Tapping Into Local Tradition: How AB InBev Hopes To Crack Africa’s Home-Brew Market

Tapping Into Local Tradition: How AB InBev Hopes To Crack Africa’s Home-Brew Market

Anheuser Busch InBev will drive Africa sales with cheaper beer to lure drinkers who make their own brew, its new Africa head said on Thursday, capitalizing on the continent’s demographics that helped drive its takeover of SABMiller.

The world’s largest brewer paid roughly $100 billion for rival SABMiller, giving it a big foothold in Africa and a crucial but tough task of cracking an untapped market of home brewed spirits that is believed to far exceed commercially produced alcohol.

From Reuters. Story by Tiisetso Motsoeneng.

“In many (African) countries people drink between 9 to 11 liters (2.3-to-2.9 gallons) of commercially produced beer) per person a year, so there’s lots of room for growth,” Ricardo Tadeu, AB InBev’s new Africa head, told Reuters.

“We need to develop our mainstream beer, make it affordable enough to tap into the informal beer market, not only informal beer but informal alcohol in general that you have in those markets.” The global average per capita beer consumption rate is 44 liters (11 gallons) per year, according to Global Risk Insights.

AB Inbev’s big rivals in Africa – Heineken and Diageo – have also launched lower-priced drinks, made with local ingredients, that are affordable for a wider swathe of the population.

Analysts have said the informal alcohol market is about four times the continent’s more than $11 billion commercial market because home brews have a strong tradition rooted in centuries-old African rituals such as the home coming of a young man from initiation schools.

Despite an economic slowdown in most countries including South Africa and Nigeria, Africa’s thirst for beer shows no signs of being sated. Analysts estimate the market will grow on average by 5 percent until 2020, faster than Asia’s projected 3 percent.

According to U.N. statistics, Africa will also account for one-fifth of the global population by 2025 and the continent also has the largest working age population in the world.

Tadeu said AB InBev, which had no presence in Africa until it bought SABMiller, was best placed to capture that growth because it could use its scale to negotiate better contracts with suppliers and free up money to invest in growth opportunities.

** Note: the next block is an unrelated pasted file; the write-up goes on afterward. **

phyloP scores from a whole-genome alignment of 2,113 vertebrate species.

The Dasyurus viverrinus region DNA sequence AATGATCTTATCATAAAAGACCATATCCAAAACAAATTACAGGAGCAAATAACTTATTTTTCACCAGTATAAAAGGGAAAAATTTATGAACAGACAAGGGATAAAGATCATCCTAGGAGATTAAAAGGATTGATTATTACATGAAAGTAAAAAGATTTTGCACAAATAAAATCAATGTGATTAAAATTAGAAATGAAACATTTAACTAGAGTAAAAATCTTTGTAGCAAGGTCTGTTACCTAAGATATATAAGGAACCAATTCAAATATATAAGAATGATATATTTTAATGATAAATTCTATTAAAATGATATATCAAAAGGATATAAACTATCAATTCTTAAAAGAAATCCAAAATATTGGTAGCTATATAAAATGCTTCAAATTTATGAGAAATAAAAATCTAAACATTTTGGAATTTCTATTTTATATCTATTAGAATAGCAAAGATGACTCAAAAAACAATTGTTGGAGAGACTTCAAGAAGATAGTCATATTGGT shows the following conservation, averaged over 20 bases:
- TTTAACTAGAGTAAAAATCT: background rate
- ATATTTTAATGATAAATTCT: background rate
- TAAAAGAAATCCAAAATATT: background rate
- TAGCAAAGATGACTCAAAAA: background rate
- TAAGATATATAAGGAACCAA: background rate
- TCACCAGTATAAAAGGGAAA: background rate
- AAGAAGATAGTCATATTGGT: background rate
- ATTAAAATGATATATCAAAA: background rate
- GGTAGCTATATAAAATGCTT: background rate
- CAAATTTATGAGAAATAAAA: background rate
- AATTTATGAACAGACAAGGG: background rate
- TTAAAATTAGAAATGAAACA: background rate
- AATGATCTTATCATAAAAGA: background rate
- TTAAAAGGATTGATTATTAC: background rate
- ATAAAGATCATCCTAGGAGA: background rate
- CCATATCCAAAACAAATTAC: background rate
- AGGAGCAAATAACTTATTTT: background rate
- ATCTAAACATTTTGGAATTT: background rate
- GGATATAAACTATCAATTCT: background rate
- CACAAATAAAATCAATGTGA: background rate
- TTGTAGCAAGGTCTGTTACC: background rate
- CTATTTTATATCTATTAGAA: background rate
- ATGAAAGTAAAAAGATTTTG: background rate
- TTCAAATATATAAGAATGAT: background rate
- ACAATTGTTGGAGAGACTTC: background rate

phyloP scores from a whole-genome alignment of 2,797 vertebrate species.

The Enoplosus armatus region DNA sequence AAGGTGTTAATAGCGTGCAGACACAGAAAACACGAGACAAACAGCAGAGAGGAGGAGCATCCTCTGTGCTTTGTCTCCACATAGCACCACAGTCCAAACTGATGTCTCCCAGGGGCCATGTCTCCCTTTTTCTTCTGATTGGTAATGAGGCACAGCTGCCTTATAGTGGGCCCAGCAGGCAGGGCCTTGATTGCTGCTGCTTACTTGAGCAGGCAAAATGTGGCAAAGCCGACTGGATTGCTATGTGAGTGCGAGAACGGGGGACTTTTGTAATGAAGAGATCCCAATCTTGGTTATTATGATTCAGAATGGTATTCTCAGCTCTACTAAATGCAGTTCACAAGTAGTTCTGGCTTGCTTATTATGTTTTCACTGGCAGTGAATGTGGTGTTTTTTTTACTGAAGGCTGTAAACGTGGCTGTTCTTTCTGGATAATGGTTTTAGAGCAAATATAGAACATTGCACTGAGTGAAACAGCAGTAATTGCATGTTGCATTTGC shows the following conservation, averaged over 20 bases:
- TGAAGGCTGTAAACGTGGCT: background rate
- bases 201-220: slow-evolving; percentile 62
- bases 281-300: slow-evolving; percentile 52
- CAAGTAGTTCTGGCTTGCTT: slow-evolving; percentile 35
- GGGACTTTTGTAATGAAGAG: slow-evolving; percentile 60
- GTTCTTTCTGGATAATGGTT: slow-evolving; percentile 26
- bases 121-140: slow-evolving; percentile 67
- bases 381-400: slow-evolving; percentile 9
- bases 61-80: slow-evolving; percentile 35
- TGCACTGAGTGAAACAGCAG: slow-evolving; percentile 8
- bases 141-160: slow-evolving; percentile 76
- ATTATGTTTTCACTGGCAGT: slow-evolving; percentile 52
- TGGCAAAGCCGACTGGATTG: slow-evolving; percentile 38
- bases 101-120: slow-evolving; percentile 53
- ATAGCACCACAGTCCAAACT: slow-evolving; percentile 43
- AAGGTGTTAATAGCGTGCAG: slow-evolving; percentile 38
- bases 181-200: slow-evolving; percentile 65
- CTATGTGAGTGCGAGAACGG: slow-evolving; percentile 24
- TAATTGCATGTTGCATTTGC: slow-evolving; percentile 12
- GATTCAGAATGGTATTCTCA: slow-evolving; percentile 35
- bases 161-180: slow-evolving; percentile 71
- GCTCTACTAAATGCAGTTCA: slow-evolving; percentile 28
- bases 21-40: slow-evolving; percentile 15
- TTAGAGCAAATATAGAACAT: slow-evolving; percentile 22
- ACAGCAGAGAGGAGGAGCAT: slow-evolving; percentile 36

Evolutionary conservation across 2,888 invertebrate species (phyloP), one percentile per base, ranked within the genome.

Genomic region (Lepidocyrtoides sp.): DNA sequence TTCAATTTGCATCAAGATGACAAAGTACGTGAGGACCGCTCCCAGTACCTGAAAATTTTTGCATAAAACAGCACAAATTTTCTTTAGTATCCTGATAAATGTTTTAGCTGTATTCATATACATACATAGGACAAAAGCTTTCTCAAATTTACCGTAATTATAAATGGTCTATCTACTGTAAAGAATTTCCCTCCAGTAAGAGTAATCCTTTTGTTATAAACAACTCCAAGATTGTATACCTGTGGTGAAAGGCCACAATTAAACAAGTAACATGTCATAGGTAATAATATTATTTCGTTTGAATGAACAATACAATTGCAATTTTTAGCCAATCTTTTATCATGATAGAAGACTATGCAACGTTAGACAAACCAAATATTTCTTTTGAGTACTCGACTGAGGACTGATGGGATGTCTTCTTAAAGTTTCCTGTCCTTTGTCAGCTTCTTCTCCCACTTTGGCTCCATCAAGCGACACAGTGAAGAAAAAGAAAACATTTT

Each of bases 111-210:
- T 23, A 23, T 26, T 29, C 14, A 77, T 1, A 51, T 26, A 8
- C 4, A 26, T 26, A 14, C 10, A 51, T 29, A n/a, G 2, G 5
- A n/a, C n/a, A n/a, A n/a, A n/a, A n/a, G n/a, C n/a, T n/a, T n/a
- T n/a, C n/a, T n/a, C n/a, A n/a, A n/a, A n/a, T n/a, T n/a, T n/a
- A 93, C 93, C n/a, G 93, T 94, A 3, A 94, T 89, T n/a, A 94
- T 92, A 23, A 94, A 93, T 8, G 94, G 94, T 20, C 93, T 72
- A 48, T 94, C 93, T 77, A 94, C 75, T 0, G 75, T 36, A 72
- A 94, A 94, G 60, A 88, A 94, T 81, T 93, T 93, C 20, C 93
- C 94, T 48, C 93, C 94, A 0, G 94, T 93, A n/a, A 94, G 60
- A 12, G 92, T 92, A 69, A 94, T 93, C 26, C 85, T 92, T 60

“We want to grow volumes but we want to grow efficiently,” he said.

AB InBev launched its global brands Stella Artois and Corona in South Africa in January and plan to launch Budweiser there later this year.

Diageo Africa President John O’Keeffe told analysts last month that consumers in many markets were trading down to cheaper drinks, but the trend was more pronounced in premium beer than in premium spirits.

SABMiller, which was started in South Africa in 1895, had already made affordable beer a key plank of its strategy. It sold Hero lager in Nigeria at a price well below Diageo’s Guinness, which has helped it gain market share.

It also has a sorghum beer called Chibuku, sold in several African markets, based on traditional home brews.

Tadeu, a company veteran who started his new role five months ago from being head of the Mexico division, also said South Africa showed scope for low and alcohol-free beer thanks to a growing number of health conscious consumers.

“We intend to launch non-alcohol beer this year and other products which are going to be aimed at more moderate consumers and calorie-oriented consumers,” he said at the company’s Johannesburg offices. “This wellness trend is something that’s picking up in South Africa.”

AB InBev has already forecast that lower and zero strength beer will grow from a small base to make up 20 percent of its sales by the end of 2025.

Read more at Reuters.